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The Rules...

The rules are simple. Once you have crossed over, you can not go back to tell others of, perhaps, a glorious place that awaits all of us when it is our turn. If I may use the analogy of the dragon fly, we are in an early stage of our life. Perhaps some of you know that a mosquito has an extremely short life span. A mosquito lives for 12 or 24 hours, I'm not sure which, but it doesn't matter. It is a very short life indeed. A mosquito does not know the value of time therefore he does not know that he has a short life. He lives his life in the span we call a day. What if our lives are but a day in the grand skeem of things. We live what we know to be life in 80 years or so. Some much shorter than others. What's to say the ones that leave us early by our standards, are just faster at maturing than we are. I am not a real religious man but I do not believe that our perception of life is the end, but a beginning. As in the dragon fly, when it is time, it is time. The maturing larva climbs a plant or a water lily to transform into the next phase of life. Why is it that we humans use lilies as a flower of death? Is it symbolic to us because a lily is where a dragon fly is born from? Of course once the dragon fly has passed over the great barrier, he can not go back for he would truly parish. Would you go back to being a baby if you knew that your friends or your family will be along soon? Maybe the concept of time is different in the next phase? Maybe after death one second to someone who has crossed over is the same as one year to us. It wouldn't be wise to surely perish to get back if they know that in another couple of minutes their loved one will be along. Surely there are times when baby larva may catch a glimpse of something that looks familiar but could it be that it is a reflection from above? As a dragon fly is born it looks nothing like the larva that it was even if it did go back, would the larva that it left recognize him? Maybe we also transform a bit when it is our time and the rule is not actually a rule but a phrase. "No one would recognize you anyway." I'm sure that a sign here and there may be permitted and it would be up to us to recognize the sign. A sign from someone who has passed over is rare and is always interpreted by the one who it is sent to differently than to others. I believe that maybe a sign is a reassurance or a little splash in the great barrier to let us know there is something after. We should not be afraid of death as it is a beginning to a new life. I think that grief is a learning experience to prepare us for "The Rule" if we know how to grieve, the rule won't be so hard to abide by. How sad it would be to break the rule and never see our loved ones again. Also, the dragon fly never really leaves were he is from but stays around. The only thing that changes is the space that it lives in. We are not unlike the dragon fly. For those of us who have had a sign know that our loved ones are never far away. They are just out of reach. In a dragon flies case after the crossover he can still see quite clearly his family and friends. As you know, you can see what is under the water from above, but you can't see above from under the water. Our loved ones are watching over us and knowing that we will be ok even though we can't see them exept when the wind blows a certain way and ripples the great barrier to cause a reflection from above. Here's another thought, as we grow older, we all know that our skin becomes aged, our eyes start to fail, our hearing becomes less, etc... A cacoon slowly clouds the outer shell until the outer shell is nothing but that, an outer shell which breaks open to a new life.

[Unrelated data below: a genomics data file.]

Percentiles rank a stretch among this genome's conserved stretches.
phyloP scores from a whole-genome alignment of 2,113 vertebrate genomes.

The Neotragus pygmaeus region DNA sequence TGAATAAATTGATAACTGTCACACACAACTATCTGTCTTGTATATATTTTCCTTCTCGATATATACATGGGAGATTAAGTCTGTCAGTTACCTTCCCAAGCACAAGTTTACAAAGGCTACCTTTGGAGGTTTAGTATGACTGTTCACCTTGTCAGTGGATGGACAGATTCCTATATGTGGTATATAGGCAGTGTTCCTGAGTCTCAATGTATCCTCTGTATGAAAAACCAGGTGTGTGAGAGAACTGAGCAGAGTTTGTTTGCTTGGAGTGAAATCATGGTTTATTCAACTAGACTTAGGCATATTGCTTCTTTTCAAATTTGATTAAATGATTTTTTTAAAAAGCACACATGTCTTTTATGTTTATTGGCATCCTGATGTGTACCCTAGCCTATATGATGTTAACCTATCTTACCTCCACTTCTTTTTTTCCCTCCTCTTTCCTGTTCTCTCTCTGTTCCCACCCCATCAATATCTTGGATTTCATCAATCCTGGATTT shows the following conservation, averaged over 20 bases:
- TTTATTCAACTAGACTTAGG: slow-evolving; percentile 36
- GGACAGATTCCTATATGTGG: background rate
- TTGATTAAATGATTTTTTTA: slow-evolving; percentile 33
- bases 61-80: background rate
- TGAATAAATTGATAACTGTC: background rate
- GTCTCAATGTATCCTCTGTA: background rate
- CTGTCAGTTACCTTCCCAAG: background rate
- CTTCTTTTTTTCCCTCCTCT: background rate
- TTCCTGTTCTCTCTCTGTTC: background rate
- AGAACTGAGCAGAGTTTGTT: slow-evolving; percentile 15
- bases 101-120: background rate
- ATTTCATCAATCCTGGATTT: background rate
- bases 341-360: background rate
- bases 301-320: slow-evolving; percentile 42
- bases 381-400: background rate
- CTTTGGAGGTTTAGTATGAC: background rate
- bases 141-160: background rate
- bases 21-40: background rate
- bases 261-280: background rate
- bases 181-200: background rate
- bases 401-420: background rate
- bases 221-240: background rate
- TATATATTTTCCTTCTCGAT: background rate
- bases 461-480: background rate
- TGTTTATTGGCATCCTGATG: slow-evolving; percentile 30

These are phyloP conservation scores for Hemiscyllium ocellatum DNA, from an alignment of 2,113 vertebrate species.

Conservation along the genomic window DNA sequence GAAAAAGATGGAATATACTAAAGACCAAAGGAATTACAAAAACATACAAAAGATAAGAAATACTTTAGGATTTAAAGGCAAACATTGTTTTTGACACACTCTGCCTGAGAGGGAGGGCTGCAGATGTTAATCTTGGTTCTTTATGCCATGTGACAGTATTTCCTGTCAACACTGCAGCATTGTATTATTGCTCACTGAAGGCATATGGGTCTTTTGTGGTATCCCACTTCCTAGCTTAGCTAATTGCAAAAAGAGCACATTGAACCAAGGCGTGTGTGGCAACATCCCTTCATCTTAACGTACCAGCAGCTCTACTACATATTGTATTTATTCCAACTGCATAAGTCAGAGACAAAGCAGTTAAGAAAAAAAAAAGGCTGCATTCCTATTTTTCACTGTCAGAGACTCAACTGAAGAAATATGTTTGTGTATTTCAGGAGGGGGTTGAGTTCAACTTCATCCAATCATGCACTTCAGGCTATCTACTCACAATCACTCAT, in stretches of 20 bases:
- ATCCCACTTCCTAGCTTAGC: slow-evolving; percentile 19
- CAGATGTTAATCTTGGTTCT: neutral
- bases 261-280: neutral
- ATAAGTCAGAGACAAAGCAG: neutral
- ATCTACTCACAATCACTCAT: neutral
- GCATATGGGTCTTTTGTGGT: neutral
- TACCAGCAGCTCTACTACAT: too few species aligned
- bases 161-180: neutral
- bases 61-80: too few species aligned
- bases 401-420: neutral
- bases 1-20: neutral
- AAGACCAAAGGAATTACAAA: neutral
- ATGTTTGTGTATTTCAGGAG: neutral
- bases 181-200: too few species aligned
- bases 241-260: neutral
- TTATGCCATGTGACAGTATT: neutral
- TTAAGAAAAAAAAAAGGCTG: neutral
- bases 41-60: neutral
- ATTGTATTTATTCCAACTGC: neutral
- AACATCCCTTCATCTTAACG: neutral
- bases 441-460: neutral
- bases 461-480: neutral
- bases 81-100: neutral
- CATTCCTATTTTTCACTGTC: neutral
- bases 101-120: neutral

These are nothing but babblings and thoughts put down on an electronic piece of paper. I am not weird or anything and I don't believe that the human race evolved from dragon flies. Please take my words as they were meant and that is comparisons and analogies. May our loved ones always watch over us from beyond the great barrier!

Brad Parmeter